The board that oversees Toronto police has voted to freeze the force’s 2013 budget without making layoffs, but the police chief is warning that a hiring freeze and the search for another $6.7-million in unspecified savings will mean fewer officers guarding the city.
“There won’t be any hiring in 2013. The reality of that is by the end of the year we’ll be down about 326 officers below our authorized strength,” Chief Bill Blair said after the board voted unanimously Monday night to hold the line on police spending.
The decision came after weeks of back-and-forth between the chief and the board, which was carrying out the wishes of Mayor Rob Ford and the city manager, both of whom pushed every municipal department and agency to submit a zero increase for 2013.
Last year, the Ford administration backed off its budgetary demands of Toronto police at the 11th hour; this year, they stuck to their goal of a freeze, despite Mr. Ford’s campaign promise to hire more officers.
Councillor Michael Thompson, the vice-chair of the board and the mayor’s point person on the police file, said their solution proved it was possible to tamp down spending on the force without handing out pink slips.
“We are not compromising with the safety and security of our residents. We are not laying off anyone,” he told his board colleagues.
The $927.8-million police budget approved Monday night includes: Freezing almost all hiring and promotions for 2013 for a savings of $6-million; reducing the overtime budget by an additional $1.4-million; deferring a $5-million contribution to a vehicle reserve account; and directing the chief to find $6.7-million in “additional savings.”
Mr. Thompson and the board’s chair, Alok Mukherjee, told reporters that the extra money would be siphoned out of the force’s anticipated surplus for this year.
“What we know is that in 2012 there will be a surplus of $8-million that will come to the police service through a budget surplus,” Mr. Thompson said. “We are asking that $6.7-million of those funds be utilized in balancing the 2013 budget. … I think it’s an ideal position to be in.”
But the chief and the police service’s director of finance both said that is not how it works – any surplus goes back to the city.
“This is essentially an unallocated cut,” Chief Blair said. “The board recognized that there was no other place to take it. It’s just simply thrown up there and [we’re asked to] go look for it. So we’ll go look for it.”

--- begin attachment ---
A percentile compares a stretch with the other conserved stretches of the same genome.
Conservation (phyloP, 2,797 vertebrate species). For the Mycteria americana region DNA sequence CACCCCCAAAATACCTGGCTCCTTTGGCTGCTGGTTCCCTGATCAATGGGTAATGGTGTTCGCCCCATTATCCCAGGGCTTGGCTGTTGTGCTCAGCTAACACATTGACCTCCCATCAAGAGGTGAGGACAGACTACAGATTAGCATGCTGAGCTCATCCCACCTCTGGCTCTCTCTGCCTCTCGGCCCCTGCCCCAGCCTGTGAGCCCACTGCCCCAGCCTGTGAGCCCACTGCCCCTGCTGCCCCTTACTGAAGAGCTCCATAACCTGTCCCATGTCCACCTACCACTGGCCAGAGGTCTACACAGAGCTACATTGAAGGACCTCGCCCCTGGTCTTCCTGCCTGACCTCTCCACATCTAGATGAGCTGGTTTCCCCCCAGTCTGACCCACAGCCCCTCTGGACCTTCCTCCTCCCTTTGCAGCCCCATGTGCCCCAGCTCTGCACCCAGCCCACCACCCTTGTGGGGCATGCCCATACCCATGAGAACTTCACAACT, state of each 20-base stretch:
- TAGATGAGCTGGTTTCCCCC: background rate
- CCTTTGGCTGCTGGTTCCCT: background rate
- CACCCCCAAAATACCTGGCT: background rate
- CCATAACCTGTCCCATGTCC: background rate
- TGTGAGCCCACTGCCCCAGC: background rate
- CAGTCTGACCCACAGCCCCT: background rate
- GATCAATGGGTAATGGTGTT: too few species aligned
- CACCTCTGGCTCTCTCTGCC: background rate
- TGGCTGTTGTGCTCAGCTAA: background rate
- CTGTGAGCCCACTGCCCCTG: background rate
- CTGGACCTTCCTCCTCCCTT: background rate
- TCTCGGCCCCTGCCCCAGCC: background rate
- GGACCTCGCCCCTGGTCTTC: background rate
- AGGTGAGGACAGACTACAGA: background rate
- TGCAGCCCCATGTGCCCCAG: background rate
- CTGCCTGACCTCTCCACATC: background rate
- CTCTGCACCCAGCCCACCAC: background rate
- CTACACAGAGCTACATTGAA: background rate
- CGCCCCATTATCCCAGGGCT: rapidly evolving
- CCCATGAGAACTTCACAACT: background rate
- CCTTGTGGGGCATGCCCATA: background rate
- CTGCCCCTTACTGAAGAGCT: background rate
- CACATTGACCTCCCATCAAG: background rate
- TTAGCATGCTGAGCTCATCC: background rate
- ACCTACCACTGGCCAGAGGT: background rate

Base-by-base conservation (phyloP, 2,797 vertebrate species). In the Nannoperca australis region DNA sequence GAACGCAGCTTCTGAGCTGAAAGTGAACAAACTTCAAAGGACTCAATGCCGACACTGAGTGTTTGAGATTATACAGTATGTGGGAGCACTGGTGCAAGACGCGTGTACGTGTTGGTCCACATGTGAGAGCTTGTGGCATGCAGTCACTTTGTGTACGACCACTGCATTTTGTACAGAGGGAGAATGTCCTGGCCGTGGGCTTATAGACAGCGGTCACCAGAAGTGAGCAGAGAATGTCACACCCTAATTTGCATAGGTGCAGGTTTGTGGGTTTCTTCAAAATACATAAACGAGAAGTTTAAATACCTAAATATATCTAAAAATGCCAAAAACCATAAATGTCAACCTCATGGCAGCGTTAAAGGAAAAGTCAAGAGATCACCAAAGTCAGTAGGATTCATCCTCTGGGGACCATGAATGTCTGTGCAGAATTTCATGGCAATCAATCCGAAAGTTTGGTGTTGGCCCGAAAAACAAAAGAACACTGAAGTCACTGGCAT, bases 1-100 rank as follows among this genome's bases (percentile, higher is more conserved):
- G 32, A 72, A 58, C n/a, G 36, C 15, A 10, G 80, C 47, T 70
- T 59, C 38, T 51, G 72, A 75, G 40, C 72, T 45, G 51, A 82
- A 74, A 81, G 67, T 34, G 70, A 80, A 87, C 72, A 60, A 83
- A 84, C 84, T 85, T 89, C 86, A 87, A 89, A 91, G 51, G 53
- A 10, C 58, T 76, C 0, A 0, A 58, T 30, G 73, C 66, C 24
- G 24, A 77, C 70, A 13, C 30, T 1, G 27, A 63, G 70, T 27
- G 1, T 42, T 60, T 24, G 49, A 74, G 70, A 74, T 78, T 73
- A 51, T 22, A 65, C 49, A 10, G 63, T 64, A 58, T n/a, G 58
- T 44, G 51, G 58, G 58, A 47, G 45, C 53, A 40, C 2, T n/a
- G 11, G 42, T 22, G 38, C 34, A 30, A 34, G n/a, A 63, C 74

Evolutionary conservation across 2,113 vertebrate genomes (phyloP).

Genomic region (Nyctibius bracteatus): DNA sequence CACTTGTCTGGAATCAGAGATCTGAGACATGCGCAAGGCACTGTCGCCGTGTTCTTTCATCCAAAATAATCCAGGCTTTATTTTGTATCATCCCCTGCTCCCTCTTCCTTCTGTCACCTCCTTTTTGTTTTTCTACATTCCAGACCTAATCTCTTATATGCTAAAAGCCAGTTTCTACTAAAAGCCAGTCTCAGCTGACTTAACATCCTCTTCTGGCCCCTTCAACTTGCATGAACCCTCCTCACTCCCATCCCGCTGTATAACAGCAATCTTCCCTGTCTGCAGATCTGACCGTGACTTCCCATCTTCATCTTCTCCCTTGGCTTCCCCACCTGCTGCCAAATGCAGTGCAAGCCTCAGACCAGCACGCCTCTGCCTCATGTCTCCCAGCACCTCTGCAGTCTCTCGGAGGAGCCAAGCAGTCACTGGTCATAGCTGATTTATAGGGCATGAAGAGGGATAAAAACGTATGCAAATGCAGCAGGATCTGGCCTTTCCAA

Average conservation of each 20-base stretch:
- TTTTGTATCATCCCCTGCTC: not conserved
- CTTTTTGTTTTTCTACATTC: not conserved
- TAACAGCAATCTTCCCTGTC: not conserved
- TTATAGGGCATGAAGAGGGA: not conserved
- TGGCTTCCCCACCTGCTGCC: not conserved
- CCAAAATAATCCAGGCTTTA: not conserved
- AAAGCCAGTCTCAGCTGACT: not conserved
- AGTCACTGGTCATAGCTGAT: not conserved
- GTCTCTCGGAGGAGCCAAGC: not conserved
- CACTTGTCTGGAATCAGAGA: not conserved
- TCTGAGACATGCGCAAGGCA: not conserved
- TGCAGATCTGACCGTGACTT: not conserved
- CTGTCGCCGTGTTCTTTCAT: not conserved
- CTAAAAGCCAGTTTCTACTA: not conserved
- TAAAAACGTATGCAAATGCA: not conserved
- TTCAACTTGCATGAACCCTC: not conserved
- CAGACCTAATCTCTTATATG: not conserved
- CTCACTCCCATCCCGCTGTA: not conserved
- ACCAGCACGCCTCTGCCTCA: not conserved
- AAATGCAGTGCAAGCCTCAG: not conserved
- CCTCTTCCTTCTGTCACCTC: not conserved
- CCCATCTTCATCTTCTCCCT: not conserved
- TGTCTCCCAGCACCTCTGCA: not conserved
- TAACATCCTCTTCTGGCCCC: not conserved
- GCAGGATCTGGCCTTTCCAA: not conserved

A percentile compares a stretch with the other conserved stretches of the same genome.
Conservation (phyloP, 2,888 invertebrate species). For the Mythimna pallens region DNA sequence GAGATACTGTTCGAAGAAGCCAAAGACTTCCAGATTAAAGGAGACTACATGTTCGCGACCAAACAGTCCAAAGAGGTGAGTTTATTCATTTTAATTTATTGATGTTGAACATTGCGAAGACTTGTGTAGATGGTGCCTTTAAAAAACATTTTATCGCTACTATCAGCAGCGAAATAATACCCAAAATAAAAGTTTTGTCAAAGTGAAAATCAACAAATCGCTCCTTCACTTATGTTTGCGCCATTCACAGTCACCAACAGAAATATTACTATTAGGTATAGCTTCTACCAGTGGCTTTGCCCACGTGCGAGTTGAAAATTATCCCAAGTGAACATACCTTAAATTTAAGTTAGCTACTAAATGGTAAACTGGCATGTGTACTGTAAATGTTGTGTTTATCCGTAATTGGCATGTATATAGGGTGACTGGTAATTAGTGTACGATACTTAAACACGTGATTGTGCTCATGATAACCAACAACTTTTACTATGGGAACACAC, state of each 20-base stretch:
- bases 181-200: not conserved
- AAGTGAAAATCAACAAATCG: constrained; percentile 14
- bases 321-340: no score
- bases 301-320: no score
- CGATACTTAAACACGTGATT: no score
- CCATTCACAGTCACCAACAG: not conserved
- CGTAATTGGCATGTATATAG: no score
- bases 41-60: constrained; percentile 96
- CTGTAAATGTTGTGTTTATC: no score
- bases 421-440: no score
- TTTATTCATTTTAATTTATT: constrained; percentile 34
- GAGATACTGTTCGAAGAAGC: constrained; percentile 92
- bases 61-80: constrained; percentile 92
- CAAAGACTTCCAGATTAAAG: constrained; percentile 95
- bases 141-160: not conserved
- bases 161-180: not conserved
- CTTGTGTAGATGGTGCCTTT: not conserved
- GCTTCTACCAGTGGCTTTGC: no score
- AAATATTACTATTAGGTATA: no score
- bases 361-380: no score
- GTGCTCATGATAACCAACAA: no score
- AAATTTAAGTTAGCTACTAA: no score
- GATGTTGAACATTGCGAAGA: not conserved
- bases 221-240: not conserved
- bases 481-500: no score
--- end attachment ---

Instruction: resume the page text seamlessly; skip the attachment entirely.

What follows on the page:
The chief even suggested the budget freeze could derail a class of 80 new police recruits that is scheduled to start Dec. 19.
“By taking nearly $10-million out of our budget, I don’t think it’ll be possible to actually pay their salaries,” he said. “So that’s one of the things I’m going to have to look very seriously at as to whether it’s possible to put that class forward.”
The vote to freeze the budget came after more than a dozen speakers pleaded with the board to avoid layoffs. One was Patricia Hung, the mother of 14-year-old Stefanie Rengel, whose 2008 murder shocked the city.
“I want my remaining children to feel safe and I never, ever want to suffer or see anyone else suffer as I did before, nor do I want to feel forced into moving,” said Ms. Hung, herself a police officer.
“I don’t want services cut and I don’t want officers to be handcuffed when trying to do their jobs. We as citizens deserve better.”
The possibility of layoffs had been raised by Chief Blair, who told the board in November what it would take to meet the target set by the city manager and the Ford administration: Cancel all recruit classes in 2013 and layoff 137 officers and 52 civilian staff.
Nearly 90 per cent of the police budget is salaries.
The chief later returned with another offer that shaved $2.3-million from an original budget request that was $21.4-million richer than the 2012 purse.
At that point, the chief asked for an increase of $19.1-million or 2 per cent and suggested cancelling a planned April 2013 recruit class and adjusting two others while the force awaits an external consultant’s report on how many officers are needed to keep Toronto safe.
That report is expected to be ready by the end of March.
Studying the appropriate force strength for Toronto is just one of the ways Mr. Mukherjee and Mr. Thompson are hoping the force can constrain its budget permanently.
Neither of them would say whether they will be asking Toronto police to freeze its budget again in 2014.
By the middle of that year, the force could be down 425 officers from its approved roster of 5,604 if no new hires are brought on to replace officers who quit and retire, the chief said.
“Hopefully, perhaps in another fiscal environment, in another year, people will make other decisions with respect to how many people we need,” he said. “Because that can have a pretty significant impact, that many fewer police officers in the city.”
5,604: The approved number of police officers for Toronto.
5,400: The average number of officers in 2013, if the police board approved a two-per-cent increase to the police budget. (The number is actually expected to sit below that target for much of the year.)
5,061: The average number of officers in 2013 with a 0-per-cent increase, according to Chief Bill Blair. He says a freeze would require halting a December recruit class. cancelling all recruit classes for 2013 and laying off 137 uniformed officers.